Territorial Issue Essay

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Territorial Issues Before the onset of the Great American Civil War, a huge debate was raging among the citizens, and politicians of the Untied States. Slavery was the main issue that separated the Northern and Southern states, but another, more complicated issue was at hand. As settlers began to talk about the “Manifest Destiny,” and expand westward, new territories were being given statehood. The formation of these new states rose to a new question: should these new states welcome slavery within their boundaries? Three distinct positions were taken on this issue. The South, as one would conclude, pushed to make the new territories slave states. The North stood opposed to this subject, and various other parties wanted to try a new idea called popular sovereignty. The first attempt to settle this territorial dispute was a settlement called the Compromise of 1820, which was also known as the Missouri Compromise. This compromise was formed at a time when there was equal give and take method between slave and Free states, with eleven of each. The Missouri Compromise was an attempt to maintain balance in the Senate. As Maine, admitted as a…show more content…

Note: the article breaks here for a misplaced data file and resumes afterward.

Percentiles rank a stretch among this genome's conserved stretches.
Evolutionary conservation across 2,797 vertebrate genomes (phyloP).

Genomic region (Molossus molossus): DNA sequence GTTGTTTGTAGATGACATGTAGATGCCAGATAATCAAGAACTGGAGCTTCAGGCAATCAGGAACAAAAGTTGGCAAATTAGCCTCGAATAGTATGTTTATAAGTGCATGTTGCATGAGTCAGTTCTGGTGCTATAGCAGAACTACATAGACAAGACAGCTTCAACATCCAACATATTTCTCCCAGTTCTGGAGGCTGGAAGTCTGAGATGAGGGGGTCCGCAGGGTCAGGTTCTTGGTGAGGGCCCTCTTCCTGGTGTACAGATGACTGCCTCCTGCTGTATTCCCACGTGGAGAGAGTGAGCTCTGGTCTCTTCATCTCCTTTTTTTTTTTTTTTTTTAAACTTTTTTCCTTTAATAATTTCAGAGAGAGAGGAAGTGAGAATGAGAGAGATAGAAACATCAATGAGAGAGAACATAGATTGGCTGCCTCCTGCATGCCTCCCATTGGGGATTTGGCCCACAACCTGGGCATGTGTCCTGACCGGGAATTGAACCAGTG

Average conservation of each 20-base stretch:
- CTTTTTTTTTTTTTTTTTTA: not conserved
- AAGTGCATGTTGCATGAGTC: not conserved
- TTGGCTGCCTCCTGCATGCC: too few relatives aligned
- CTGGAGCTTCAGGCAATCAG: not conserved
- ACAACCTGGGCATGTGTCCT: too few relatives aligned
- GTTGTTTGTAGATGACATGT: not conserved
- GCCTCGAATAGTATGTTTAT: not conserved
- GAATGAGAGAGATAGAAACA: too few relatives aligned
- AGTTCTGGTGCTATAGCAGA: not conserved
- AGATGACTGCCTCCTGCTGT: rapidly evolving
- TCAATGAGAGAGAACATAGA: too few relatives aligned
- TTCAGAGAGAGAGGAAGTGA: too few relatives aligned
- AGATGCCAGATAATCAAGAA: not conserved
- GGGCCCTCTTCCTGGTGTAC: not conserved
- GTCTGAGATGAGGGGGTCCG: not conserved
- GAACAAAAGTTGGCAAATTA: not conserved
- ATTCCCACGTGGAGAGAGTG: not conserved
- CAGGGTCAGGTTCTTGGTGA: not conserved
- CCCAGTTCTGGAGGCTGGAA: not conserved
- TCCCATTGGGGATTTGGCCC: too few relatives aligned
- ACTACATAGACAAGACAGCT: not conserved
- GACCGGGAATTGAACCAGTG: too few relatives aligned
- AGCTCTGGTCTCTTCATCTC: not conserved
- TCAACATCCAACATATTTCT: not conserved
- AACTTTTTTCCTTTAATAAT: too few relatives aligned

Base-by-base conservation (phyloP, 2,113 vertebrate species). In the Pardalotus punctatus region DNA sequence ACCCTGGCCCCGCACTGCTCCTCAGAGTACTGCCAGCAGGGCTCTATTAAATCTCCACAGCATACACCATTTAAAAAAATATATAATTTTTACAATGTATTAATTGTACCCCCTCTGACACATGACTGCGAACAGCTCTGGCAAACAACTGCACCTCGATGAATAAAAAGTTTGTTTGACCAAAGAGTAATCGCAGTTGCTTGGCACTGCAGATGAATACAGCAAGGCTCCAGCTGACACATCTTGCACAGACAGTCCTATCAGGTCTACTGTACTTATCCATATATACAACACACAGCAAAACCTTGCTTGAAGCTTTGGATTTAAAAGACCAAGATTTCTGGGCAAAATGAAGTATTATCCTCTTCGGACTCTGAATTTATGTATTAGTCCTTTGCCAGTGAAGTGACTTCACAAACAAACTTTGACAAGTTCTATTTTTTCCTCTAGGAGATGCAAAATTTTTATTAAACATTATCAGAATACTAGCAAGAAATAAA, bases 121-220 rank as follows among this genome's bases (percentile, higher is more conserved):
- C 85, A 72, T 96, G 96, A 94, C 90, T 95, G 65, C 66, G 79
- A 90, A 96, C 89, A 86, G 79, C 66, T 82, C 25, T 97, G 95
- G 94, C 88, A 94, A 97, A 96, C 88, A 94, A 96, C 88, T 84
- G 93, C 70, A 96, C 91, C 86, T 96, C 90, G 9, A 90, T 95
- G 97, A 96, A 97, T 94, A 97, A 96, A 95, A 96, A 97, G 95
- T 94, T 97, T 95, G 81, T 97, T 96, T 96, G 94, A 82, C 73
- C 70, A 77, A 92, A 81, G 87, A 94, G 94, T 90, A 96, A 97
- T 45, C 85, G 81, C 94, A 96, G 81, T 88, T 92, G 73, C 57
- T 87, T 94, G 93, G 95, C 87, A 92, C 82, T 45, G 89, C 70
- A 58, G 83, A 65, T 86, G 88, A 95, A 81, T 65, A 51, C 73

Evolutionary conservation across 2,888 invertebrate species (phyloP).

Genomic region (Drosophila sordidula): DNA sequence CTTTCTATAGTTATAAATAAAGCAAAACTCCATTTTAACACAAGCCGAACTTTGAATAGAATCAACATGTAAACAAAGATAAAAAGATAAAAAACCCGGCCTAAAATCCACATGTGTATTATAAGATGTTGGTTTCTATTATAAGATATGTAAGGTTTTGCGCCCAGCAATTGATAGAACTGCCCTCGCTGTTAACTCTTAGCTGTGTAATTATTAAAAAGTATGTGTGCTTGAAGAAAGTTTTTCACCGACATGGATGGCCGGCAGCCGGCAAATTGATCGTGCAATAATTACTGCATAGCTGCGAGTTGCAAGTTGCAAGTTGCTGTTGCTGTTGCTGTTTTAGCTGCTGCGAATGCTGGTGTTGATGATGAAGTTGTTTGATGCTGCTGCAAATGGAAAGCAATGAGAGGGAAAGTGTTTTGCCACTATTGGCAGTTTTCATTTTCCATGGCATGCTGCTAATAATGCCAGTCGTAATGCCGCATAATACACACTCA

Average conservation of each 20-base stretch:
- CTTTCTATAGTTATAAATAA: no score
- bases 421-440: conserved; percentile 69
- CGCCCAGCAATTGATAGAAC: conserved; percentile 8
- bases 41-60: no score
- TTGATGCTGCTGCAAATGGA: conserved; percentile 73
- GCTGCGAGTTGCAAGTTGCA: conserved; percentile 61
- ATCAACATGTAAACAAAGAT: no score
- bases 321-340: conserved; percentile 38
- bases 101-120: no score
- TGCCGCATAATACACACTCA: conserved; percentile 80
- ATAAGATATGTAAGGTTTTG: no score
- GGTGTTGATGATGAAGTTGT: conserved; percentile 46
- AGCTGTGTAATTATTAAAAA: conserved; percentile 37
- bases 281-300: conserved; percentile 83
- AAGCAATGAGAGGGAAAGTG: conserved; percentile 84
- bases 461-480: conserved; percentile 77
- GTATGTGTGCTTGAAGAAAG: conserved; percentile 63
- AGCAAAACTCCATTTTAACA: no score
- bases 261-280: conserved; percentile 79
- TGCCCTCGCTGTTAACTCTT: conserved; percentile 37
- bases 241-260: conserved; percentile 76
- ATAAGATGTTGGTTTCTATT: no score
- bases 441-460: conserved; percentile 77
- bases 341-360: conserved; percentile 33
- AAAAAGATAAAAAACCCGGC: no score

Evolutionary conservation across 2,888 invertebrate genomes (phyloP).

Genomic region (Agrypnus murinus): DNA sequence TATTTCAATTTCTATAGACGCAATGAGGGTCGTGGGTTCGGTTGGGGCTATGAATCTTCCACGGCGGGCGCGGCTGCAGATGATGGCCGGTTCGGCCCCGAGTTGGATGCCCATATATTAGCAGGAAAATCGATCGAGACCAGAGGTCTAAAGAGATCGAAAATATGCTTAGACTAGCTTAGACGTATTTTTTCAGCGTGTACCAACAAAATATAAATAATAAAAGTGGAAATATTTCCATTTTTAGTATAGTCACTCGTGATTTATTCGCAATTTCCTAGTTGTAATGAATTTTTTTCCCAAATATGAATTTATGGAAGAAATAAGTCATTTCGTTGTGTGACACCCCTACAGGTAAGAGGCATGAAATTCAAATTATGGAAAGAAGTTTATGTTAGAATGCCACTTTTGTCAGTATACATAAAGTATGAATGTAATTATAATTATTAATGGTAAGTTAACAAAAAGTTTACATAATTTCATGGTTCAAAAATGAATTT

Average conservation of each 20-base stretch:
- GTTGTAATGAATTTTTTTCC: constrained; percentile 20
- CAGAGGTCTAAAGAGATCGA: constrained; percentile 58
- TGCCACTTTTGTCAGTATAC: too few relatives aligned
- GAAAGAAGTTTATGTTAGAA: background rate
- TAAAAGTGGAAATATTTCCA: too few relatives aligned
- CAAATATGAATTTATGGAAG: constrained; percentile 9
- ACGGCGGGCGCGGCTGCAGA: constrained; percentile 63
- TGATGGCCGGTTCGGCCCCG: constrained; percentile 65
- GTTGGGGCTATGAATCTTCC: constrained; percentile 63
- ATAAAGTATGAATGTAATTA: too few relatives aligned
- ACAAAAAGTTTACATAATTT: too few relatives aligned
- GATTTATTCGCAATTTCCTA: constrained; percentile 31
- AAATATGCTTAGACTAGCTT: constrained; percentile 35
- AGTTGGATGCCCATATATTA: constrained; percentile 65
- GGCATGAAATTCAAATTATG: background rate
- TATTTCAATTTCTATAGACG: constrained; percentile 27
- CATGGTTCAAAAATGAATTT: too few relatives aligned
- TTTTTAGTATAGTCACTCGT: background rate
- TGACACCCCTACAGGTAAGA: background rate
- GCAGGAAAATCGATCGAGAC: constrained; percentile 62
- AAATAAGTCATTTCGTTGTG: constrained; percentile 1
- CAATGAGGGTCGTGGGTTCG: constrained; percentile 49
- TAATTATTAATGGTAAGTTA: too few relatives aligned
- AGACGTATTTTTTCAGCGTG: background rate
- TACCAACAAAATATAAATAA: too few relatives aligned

Therefore the South and their political leaders were promoters of slavery. One of the most adamant pro-slavery politicians was John C. Calhoun. Calhoun even believed that slavery was actually great for slaves. The census of 1840 and other records showed that, northern states had abolished slavery. Needless to say, Calhoun was determined to make slavery legal in the new states, and believed that the north had motives behind their intentions to do otherwise. When addressing the Wilmot Proviso, Calhoun called it, “a scheme to monopolize the powers of the general government, to obtain sole possession of its territories and ultimately to attack our domestic

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